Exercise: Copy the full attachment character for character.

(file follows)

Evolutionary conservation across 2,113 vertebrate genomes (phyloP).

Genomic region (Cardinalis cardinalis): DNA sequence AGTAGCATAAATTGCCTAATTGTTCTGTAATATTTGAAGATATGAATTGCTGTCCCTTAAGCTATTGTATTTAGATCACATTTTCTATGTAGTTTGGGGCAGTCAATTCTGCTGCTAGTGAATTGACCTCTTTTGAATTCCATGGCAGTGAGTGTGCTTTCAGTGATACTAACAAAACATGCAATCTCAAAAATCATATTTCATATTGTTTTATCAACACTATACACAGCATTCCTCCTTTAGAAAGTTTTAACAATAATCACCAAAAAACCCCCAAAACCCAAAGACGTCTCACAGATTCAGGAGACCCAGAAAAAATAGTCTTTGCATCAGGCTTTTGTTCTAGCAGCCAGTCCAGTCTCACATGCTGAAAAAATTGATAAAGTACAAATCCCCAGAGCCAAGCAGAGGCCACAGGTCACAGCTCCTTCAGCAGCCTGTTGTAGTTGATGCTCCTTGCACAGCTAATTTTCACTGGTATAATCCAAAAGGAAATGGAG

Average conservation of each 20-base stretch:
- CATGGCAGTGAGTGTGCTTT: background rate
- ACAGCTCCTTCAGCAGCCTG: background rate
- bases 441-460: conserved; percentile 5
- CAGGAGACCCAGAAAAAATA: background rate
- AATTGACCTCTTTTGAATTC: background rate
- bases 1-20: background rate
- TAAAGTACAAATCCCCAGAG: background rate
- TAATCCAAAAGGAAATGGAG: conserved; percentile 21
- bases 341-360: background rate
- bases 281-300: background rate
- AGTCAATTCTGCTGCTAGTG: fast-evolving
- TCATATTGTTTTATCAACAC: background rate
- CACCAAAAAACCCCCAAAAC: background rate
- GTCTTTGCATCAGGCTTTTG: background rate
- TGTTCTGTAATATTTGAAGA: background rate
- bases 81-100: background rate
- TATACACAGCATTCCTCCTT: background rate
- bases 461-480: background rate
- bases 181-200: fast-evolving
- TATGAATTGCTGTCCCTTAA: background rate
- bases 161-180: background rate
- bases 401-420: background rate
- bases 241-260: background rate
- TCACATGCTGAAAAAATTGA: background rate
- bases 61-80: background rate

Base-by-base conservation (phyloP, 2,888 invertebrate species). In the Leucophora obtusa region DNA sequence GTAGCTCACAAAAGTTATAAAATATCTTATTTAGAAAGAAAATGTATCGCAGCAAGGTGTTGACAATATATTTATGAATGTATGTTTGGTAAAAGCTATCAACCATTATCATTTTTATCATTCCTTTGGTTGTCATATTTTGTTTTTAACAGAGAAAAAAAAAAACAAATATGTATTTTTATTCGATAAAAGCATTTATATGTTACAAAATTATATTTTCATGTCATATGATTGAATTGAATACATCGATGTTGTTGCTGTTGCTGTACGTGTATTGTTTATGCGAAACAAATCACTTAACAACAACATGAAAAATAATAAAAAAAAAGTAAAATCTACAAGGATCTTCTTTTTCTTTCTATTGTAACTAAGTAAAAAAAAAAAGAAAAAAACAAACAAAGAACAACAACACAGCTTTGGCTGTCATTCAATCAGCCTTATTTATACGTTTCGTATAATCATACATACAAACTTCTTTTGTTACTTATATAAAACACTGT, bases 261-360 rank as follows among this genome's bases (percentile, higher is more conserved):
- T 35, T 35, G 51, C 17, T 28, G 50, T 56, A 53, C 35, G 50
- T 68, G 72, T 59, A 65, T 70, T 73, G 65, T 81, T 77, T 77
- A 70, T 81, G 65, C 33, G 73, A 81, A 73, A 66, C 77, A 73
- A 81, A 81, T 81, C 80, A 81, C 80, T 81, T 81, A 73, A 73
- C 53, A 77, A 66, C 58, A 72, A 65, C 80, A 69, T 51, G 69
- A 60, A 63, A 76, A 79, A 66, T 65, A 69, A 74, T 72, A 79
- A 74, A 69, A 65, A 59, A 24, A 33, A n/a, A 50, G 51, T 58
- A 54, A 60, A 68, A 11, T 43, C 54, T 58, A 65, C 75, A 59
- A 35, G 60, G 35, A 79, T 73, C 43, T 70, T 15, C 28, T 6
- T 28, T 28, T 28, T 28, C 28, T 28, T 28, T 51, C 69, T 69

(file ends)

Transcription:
Evolutionary conservation across 2,113 vertebrate genomes (phyloP).

Genomic region (Cardinalis cardinalis): DNA sequence AGTAGCATAAATTGCCTAATTGTTCTGTAATATTTGAAGATATGAATTGCTGTCCCTTAAGCTATTGTATTTAGATCACATTTTCTATGTAGTTTGGGGCAGTCAATTCTGCTGCTAGTGAATTGACCTCTTTTGAATTCCATGGCAGTGAGTGTGCTTTCAGTGATACTAACAAAACATGCAATCTCAAAAATCATATTTCATATTGTTTTATCAACACTATACACAGCATTCCTCCTTTAGAAAGTTTTAACAATAATCACCAAAAAACCCCCAAAACCCAAAGACGTCTCACAGATTCAGGAGACCCAGAAAAAATAGTCTTTGCATCAGGCTTTTGTTCTAGCAGCCAGTCCAGTCTCACATGCTGAAAAAATTGATAAAGTACAAATCCCCAGAGCCAAGCAGAGGCCACAGGTCACAGCTCCTTCAGCAGCCTGTTGTAGTTGATGCTCCTTGCACAGCTAATTTTCACTGGTATAATCCAAAAGGAAATGGAG

Average conservation of each 20-base stretch:
- CATGGCAGTGAGTGTGCTTT: background rate
- ACAGCTCCTTCAGCAGCCTG: background rate
- bases 441-460: conserved; percentile 5
- CAGGAGACCCAGAAAAAATA: background rate
- AATTGACCTCTTTTGAATTC: background rate
- bases 1-20: background rate
- TAAAGTACAAATCCCCAGAG: background rate
- TAATCCAAAAGGAAATGGAG: conserved; percentile 21
- bases 341-360: background rate
- bases 281-300: background rate
- AGTCAATTCTGCTGCTAGTG: fast-evolving
- TCATATTGTTTTATCAACAC: background rate
- CACCAAAAAACCCCCAAAAC: background rate
- GTCTTTGCATCAGGCTTTTG: background rate
- TGTTCTGTAATATTTGAAGA: background rate
- bases 81-100: background rate
- TATACACAGCATTCCTCCTT: background rate
- bases 461-480: background rate
- bases 181-200: fast-evolving
- TATGAATTGCTGTCCCTTAA: background rate
- bases 161-180: background rate
- bases 401-420: background rate
- bases 241-260: background rate
- TCACATGCTGAAAAAATTGA: background rate
- bases 61-80: background rate

Base-by-base conservation (phyloP, 2,888 invertebrate species). In the Leucophora obtusa region DNA sequence GTAGCTCACAAAAGTTATAAAATATCTTATTTAGAAAGAAAATGTATCGCAGCAAGGTGTTGACAATATATTTATGAATGTATGTTTGGTAAAAGCTATCAACCATTATCATTTTTATCATTCCTTTGGTTGTCATATTTTGTTTTTAACAGAGAAAAAAAAAAACAAATATGTATTTTTATTCGATAAAAGCATTTATATGTTACAAAATTATATTTTCATGTCATATGATTGAATTGAATACATCGATGTTGTTGCTGTTGCTGTACGTGTATTGTTTATGCGAAACAAATCACTTAACAACAACATGAAAAATAATAAAAAAAAAGTAAAATCTACAAGGATCTTCTTTTTCTTTCTATTGTAACTAAGTAAAAAAAAAAAGAAAAAAACAAACAAAGAACAACAACACAGCTTTGGCTGTCATTCAATCAGCCTTATTTATACGTTTCGTATAATCATACATACAAACTTCTTTTGTTACTTATATAAAACACTGT, bases 261-360 rank as follows among this genome's bases (percentile, higher is more conserved):
- T 35, T 35, G 51, C 17, T 28, G 50, T 56, A 53, C 35, G 50
- T 68, G 72, T 59, A 65, T 70, T 73, G 65, T 81, T 77, T 77
- A 70, T 81, G 65, C 33, G 73, A 81, A 73, A 66, C 77, A 73
- A 81, A 81, T 81, C 80, A 81, C 80, T 81, T 81, A 73, A 73
- C 53, A 77, A 66, C 58, A 72, A 65, C 80, A 69, T 51, G 69
- A 60, A 63, A 76, A 79, A 66, T 65, A 69, A 74, T 72, A 79
- A 74, A 69, A 65, A 59, A 24, A 33, A n/a, A 50, G 51, T 58
- A 54, A 60, A 68, A 11, T 43, C 54, T 58, A 65, C 75, A 59
- A 35, G 60, G 35, A 79, T 73, C 43, T 70, T 15, C 28, T 6
- T 28, T 28, T 28, T 28, C 28, T 28, T 28, T 51, C 69, T 69